When Abraham finished his prayer he went home. He had put the matter in God’s hands and he would trust God’s answer. The next morning, he awoke to the sight of smoke and the smell of sulfur. God had destroyed the cities of Sodom and Gomorrah. Did God go back on his word? Not at all. As Abraham would learn, God did even more than Abraham had asked or imagined. There were not ten righteous people in the cities. There was Abraham’s nephew, Lot and his two daughters. God rescued them. The righteous did not perish with the wicked. I realize that we might swallow hard at the thought that so many people died. How is that ok? Here’s where trusting God’s answer to prayer is so important. What do you know about our God? More than anything you know his love in Christ. In that love, God always operates with our eternal good in mind. When the wickedness of the world became so great that it threatened to ruin God’s plan of salvation, God kept his promise of a Savior alive and well, in the safe keeping of Noah and his family, the only people to survive the flood. In the same way, as the evil of this age threatens to do away with God’s church on earth, God promises to take action, telling us in his Word: “If those days had not been cut short, no one would survive, but for the sake of the elect those days will be shortened.” (Matthew 24:22).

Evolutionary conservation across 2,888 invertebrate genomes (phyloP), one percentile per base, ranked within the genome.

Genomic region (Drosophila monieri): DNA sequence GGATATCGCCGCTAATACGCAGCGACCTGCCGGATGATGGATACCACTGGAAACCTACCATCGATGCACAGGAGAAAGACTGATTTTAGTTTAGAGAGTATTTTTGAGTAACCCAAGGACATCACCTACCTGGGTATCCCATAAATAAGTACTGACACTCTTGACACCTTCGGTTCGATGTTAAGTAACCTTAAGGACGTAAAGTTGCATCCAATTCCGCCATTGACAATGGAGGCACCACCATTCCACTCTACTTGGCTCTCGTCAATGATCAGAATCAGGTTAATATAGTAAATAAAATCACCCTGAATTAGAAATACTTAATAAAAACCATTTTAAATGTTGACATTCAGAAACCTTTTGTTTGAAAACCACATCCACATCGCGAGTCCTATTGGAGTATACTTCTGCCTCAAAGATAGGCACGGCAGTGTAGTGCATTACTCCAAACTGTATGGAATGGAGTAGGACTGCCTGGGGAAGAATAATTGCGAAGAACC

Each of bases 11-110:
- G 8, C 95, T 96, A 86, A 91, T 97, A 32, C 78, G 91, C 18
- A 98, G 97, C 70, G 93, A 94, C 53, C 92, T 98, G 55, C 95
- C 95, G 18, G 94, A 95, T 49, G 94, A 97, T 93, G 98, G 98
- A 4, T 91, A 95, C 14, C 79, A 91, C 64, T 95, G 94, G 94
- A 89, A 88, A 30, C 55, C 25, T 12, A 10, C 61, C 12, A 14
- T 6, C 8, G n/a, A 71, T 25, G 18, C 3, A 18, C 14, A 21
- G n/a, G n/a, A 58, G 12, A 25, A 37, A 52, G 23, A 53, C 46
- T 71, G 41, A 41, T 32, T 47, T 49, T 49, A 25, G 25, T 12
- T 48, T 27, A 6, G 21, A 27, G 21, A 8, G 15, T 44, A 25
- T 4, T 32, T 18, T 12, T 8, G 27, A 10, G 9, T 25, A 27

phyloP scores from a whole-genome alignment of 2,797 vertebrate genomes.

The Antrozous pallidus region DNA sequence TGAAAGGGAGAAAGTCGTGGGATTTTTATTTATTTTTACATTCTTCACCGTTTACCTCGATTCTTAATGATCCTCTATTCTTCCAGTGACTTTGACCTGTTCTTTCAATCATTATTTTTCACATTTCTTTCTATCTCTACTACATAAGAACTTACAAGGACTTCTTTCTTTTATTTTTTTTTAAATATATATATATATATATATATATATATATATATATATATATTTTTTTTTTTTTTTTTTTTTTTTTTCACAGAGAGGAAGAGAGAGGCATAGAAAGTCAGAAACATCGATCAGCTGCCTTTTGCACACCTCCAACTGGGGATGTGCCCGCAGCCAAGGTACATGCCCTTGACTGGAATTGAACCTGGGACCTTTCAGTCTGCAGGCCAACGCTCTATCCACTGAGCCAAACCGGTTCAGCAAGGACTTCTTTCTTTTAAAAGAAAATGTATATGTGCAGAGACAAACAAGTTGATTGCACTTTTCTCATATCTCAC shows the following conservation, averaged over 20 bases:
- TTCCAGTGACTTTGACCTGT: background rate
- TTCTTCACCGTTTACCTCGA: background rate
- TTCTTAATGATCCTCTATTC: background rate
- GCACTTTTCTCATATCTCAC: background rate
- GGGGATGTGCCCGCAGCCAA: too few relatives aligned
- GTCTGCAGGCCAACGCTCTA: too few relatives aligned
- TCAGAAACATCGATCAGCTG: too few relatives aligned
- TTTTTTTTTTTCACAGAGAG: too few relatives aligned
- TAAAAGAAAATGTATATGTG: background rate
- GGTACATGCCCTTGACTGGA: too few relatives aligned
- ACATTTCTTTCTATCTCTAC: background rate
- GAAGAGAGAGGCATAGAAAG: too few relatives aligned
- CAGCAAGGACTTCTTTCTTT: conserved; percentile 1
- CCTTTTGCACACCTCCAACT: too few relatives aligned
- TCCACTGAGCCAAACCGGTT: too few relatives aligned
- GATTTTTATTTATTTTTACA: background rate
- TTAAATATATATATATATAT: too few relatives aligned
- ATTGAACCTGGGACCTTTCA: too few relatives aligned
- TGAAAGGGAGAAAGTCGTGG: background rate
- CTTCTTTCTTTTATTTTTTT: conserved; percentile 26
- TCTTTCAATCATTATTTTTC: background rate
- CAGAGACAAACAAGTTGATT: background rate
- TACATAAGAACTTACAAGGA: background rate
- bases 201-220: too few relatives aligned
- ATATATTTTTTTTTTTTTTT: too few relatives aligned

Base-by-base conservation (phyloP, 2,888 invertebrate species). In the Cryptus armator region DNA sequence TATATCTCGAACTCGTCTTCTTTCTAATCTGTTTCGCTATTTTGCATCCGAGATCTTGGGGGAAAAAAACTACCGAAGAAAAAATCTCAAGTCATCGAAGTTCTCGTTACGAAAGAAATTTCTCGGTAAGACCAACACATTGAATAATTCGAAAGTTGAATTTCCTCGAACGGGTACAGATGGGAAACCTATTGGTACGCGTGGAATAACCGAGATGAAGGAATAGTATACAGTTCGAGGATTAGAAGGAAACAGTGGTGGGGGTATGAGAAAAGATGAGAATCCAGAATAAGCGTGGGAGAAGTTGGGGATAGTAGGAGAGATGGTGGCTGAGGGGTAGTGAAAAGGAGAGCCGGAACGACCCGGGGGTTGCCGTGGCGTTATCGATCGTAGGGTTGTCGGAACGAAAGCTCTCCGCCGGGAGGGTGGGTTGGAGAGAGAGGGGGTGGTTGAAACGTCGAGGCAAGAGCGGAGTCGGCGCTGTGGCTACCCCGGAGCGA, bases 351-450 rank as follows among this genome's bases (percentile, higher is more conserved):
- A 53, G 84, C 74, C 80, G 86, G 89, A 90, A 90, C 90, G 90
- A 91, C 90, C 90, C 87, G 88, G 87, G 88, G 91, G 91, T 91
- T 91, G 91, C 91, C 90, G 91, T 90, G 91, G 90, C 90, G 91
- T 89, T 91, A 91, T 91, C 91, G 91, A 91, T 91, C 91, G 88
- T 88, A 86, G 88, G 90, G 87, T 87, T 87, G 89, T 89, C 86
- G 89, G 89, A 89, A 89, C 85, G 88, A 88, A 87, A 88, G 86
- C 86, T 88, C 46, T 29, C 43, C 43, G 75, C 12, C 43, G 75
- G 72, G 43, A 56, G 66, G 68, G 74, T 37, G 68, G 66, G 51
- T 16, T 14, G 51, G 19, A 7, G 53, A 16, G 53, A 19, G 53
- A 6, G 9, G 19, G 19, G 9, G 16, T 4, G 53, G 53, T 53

We can trust God to answer every prayer with our heavenly good in mind. That is how he answered Jesus’ prayer in the Garden of Gethsemane. The Son of God prayed: “Father, if you are willing, take this cup from me, yet not my will, but yours be done.” (Luke 22:42). How did God answer? It was his will to save us, so he didn’t take the cup away. Instead, he sent an angel to strengthen Jesus so that he could complete his rescue mission.  Hours later, Jesus offered another prayer – this one from the cross: “Father, forgive them…” (Luke 23:34). God answered this prayer too according to his will. Not for the sake of 50 or 30 or even 10, but for the sake of One–the One who died and came to life again, God has declared sinners forgiven and assures us that all who believe, have eternal life.

How inviting! God always hears our prayers and always answers them with his saving will in mind. Doesn’t that make you want to pray all the time? Doesn’t this make us bold to pray for the eternal well-being of our loved ones as well as our neighbors near and far? How I wish I could go back in time and share these truths with my 17-year-old self. I would tell that tearful young man that all those prayers offered on behalf of my troubled father and family were not a waste of breath. God heard every word and knew just how and when to work his will. I was so impatient. I wanted immediate relief. I wasn’t thinking about how God might be timing matters to assure my dad’s safe homecoming to heaven 30 years later. I wasn’t thinking about how God would use those troubles to steer the course of our lives or how God would use the lessons we learned to bring encouragement and hope to people we would meet in future years.

I wish I could tell you that based on experience, I now am a prayer-master who always prays with patience and deep spiritual insight. That’s just not the case. As in all other aspects of my spiritual life, I remain a work in progress. We all do. But don’t be discouraged. Instead, pray all the more, because the One who hears and answers our prayers is not put off by our failures. He forgives them and more than that, covers them with the perfection of his Son in whose name we are always bold to pray. Amen.